When Sasan discovered this relationship he abandoned his family, his home and his position and left to live a more simple life. He had a son, also named Sasan, who became a shepherd to the The King of Nayshapour’s sheep. From this shepherd the last of the great pre-Islamic dynasties of Iran, the Sasanians, would arise.

Meanwhile, Ardeshir / Bahman fell ill (or he may have been murdered as suggested later) and died leaving his daughter, Homay, pregnant. She took the throne and gave birth to her child in secret – either out of shame or because she wanted to remain as ruler. “Everywhere, she pursued justice and righteousness and ruled well. The world became safe under her care, and the people of every country praised her.” The child was secretly fostered by a nobly born wet nurse and anyone who became suspicious was told that the child had died in childbirth.

After some eight months the child began to resemble the late king... perhaps he had a blue cape and a hat with pointy ears. Homay found a trustworthy carpenter to make a small, bejewelled, luxurious and waterproof chest. The infant prince was shackled to the inside of the chest by a jewelled clasp. At nightfall the chest and its occupant were cast afloat upon the Euphrates. Two soldiers were detailed to observe the little craft’s progress down the river.

When dawn arose the chest came to rest at the side of the river. It was found by a fuller (launderer of clothes,) who rescued the infant and his transportation, which he then took home to his wife. The two soldiers returned to Homay and made their report, being sworn to secrecy after. Having recently lost an infant son the fuller’s wife was able to care for the new found prince with no problems. As he had been plucked from flowing water [ab], they called him Darab. The fuller and his wife decided to leave their home behind and begin life anew in a place where they were unknown. They travelled for 200 miles and settled in a new town.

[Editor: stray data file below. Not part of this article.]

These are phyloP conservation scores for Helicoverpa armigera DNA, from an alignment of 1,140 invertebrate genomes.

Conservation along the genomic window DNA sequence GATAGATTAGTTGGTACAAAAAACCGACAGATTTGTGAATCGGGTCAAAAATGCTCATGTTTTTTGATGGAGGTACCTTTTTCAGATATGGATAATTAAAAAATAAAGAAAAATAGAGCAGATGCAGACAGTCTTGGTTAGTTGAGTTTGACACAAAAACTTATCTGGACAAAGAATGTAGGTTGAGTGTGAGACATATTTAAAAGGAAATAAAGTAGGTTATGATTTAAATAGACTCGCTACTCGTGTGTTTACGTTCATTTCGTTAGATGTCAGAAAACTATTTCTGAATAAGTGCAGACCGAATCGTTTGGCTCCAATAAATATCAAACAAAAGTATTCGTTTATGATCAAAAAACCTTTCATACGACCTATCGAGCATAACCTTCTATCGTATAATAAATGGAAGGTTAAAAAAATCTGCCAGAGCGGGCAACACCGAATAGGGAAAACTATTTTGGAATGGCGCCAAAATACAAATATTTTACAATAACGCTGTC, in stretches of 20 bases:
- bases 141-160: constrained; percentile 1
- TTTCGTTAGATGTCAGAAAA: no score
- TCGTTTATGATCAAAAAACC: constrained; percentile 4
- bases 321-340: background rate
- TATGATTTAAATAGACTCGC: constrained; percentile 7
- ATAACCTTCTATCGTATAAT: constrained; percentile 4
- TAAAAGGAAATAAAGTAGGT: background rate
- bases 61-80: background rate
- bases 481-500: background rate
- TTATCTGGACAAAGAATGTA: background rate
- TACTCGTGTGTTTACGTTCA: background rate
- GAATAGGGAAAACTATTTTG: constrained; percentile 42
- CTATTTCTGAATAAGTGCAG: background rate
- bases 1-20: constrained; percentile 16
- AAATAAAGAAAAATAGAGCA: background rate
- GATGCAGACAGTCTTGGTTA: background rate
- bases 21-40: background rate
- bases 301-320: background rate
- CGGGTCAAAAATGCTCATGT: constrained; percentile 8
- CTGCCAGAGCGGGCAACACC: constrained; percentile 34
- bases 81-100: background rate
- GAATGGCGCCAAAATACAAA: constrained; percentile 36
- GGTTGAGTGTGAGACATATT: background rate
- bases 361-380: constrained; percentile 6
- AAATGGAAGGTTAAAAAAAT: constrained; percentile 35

Obviously, Darab’s ‘farr’ or nobility emerged sooner rather than later and he discovered who and what he was. He became a knight in service of the local lord and was inevitably enveigled into fighting for his country against the Greeks of Rum. Various supernatural occurrences brought him to the attention of Homay’s general. Darab defeated the Greeks, practically single-handedly, being described as ‘Lionheart’ and went on to subdue their entire country. He was reunited with his mother, Homay, who crowned him king and all was forgiven. In a speech following his coronation, Darab states:

“No one in the world has ever heard a more remarkable tale than mine...”

Obviously, whoever wrote the ones about Moses and Sargon the Great had heard it.

After crushing an invasion by the Arabs, Darab had to deal with the Greeks once again. The Roman Greek King Filqus, had a pact with the King of Susa who claimed that Darab was attacking with an enormous army, therefore King Filqus assembled his forces in Amourieh and sent them to the aid of Susa. As Darab approached all the Greek nobles abandoned the border areas.

Darab uproots a tree

Darab uproots a tree to use as a weapon